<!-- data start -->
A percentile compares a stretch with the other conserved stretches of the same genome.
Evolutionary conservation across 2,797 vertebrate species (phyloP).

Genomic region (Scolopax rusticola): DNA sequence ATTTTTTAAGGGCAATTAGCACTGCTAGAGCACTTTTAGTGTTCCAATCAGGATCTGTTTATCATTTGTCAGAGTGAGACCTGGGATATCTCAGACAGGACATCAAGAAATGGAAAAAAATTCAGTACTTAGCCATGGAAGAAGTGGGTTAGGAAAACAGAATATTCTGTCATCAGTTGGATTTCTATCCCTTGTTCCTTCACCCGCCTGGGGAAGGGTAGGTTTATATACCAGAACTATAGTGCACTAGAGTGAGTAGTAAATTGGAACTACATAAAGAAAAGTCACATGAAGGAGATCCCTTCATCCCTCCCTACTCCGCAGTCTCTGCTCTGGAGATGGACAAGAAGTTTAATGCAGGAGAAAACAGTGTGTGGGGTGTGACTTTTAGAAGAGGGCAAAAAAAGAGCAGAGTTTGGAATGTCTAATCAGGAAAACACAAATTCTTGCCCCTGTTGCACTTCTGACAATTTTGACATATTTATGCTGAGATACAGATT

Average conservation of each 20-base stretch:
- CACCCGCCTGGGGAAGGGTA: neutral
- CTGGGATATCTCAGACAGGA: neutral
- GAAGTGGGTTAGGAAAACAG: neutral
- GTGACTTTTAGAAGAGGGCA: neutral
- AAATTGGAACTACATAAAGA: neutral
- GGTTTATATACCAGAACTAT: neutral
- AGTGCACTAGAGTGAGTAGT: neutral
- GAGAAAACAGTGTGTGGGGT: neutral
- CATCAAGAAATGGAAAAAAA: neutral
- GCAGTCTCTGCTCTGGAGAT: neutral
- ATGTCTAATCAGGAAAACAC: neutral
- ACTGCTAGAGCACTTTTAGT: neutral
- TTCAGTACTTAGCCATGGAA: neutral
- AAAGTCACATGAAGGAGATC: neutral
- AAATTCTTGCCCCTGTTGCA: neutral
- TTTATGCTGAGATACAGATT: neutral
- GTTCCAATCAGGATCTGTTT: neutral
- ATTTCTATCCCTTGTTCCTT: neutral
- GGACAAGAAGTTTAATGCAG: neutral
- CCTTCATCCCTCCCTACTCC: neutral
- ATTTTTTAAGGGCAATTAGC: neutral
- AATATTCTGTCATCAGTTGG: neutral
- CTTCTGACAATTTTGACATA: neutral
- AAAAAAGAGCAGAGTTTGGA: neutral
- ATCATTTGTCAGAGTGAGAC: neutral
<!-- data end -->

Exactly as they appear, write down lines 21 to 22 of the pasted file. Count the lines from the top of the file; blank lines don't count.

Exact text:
- GTTCCAATCAGGATCTGTTT: neutral
- ATTTCTATCCCTTGTTCCTT: neutral